SOVRN Project

The SOVRN (Suicides and Open Verdicts on the Railway Network) project started in 1999 to find ways of reducing the occurrence and the impact of suicides on the railway. SOVRN was commissioned and is funded jointly by Railway Safety and the Director of Health and Social Care North of the Health Service (NHS). The work is hosted by the Doncaster and South Humber Healthcare NHS Trust and supported by a team of academics from the University of Manchester, the University of Nottingham, and the University of Sheffield.

The main aims of SOVRN are:

  • To identify the characteristics of people who commit suicide on the railway.
  • To assess the impact of railway suicides on those they affect.
  • To evaluate policy and practice in managing the effects of railway suicides.
  • To examine how the agencies involved might work together to reduce the frequency and the impact of railway suicides.

The research for SOVRN was completed on time in August 2002, and the project report is now being prepared. Following peer review, the final report should be available by the end of December 2002.

The main thrust of the research was an audit of all available information relating to suicides on a selected railway route over an eight-year period. The route selected was the East Coast Main Line from London Kings Cross to Berwick on Tweed including the spur from Doncaster to Leeds. This gave a sufficient number of events across a good cross-section of urban and rural locations to meet the needs of the project. The research of actual events was supported by a Delphi survey which revealed actions and methods which could be used to apply the research findings in practicable ways.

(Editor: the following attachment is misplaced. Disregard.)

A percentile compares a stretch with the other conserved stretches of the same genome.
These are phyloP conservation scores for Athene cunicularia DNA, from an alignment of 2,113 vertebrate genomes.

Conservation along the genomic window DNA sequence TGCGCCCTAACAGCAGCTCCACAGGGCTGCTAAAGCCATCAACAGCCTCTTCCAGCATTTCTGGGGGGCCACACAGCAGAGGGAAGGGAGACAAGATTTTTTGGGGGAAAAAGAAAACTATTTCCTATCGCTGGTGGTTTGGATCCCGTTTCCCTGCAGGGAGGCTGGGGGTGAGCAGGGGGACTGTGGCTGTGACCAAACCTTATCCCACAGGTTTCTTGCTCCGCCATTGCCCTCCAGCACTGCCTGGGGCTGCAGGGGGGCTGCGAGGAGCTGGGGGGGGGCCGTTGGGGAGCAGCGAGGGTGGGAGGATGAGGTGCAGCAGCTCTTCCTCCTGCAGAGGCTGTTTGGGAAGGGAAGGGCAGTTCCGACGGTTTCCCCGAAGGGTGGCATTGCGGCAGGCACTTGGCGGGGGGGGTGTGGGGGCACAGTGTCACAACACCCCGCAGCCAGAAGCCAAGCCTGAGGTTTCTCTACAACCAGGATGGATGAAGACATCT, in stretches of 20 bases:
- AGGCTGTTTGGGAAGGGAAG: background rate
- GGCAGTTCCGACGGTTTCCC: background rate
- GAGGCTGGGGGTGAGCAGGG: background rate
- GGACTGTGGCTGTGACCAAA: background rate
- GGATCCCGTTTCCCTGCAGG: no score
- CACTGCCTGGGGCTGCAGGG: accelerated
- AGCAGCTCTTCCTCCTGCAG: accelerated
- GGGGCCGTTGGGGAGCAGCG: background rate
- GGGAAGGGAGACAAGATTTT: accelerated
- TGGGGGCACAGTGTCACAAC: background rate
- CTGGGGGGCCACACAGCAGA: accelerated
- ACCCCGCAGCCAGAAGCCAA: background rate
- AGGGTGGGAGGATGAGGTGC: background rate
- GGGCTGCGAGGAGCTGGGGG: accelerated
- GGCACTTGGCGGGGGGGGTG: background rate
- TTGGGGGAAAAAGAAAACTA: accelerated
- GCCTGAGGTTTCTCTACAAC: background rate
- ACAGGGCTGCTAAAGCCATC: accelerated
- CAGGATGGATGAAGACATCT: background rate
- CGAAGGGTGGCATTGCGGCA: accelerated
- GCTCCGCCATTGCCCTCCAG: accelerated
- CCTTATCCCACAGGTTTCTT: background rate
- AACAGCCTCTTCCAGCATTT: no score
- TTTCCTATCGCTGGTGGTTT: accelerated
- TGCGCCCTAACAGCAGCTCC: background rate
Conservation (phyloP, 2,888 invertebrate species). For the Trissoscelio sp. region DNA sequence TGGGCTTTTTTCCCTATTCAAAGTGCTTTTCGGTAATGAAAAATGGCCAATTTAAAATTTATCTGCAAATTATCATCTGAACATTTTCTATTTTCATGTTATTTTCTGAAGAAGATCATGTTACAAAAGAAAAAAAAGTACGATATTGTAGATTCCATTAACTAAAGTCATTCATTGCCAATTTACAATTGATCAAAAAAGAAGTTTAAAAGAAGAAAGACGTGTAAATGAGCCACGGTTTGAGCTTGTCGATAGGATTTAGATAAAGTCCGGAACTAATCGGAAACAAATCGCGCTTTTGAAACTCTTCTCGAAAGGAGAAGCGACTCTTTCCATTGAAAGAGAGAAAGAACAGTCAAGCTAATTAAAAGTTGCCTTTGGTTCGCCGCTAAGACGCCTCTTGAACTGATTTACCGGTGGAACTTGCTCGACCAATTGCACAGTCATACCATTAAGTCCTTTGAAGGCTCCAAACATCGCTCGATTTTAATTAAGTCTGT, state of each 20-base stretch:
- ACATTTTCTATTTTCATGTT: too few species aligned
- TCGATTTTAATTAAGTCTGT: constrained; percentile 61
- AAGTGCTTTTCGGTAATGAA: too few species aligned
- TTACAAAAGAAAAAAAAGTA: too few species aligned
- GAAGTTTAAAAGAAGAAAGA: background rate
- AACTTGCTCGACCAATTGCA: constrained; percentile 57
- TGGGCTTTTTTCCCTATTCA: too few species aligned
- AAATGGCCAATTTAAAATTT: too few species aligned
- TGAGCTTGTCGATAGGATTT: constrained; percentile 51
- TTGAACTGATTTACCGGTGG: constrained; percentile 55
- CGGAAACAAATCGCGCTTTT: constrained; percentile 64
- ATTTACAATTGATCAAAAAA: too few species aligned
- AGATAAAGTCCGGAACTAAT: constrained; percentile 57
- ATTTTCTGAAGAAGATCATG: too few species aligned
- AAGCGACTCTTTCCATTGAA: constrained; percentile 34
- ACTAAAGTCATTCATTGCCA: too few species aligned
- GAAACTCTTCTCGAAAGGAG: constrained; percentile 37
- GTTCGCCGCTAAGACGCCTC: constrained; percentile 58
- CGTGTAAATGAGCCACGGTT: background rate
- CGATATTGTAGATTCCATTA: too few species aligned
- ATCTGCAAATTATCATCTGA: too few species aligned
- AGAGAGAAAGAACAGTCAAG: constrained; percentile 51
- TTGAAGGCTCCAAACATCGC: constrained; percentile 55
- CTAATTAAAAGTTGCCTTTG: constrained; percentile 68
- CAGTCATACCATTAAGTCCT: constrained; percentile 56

The end of the research activity was marked by a conference held in Doncaster on 25 September 2002 which had two purposes:

  • To communicate emerging findings from the research to a wide representation from the railway industry, the NHS, the emergency services, and voluntary organisations.
  • Through workshop sessions, to identify good practice and expert opinion which would lead to practical measures likely to reduce both the frequency and the impact of railway suicides.

Railway Safety’s representative on the SOVRN steering committee is Bill Robinson, who said: ‘SOVRN will be successful if it provides specific information and advice to the railway industry which leads to reductions in both the occurrence and the impact of suicides. The results of SOVRN will be used both to provide advice of practicable measures and to guide any further research which may be necessary.’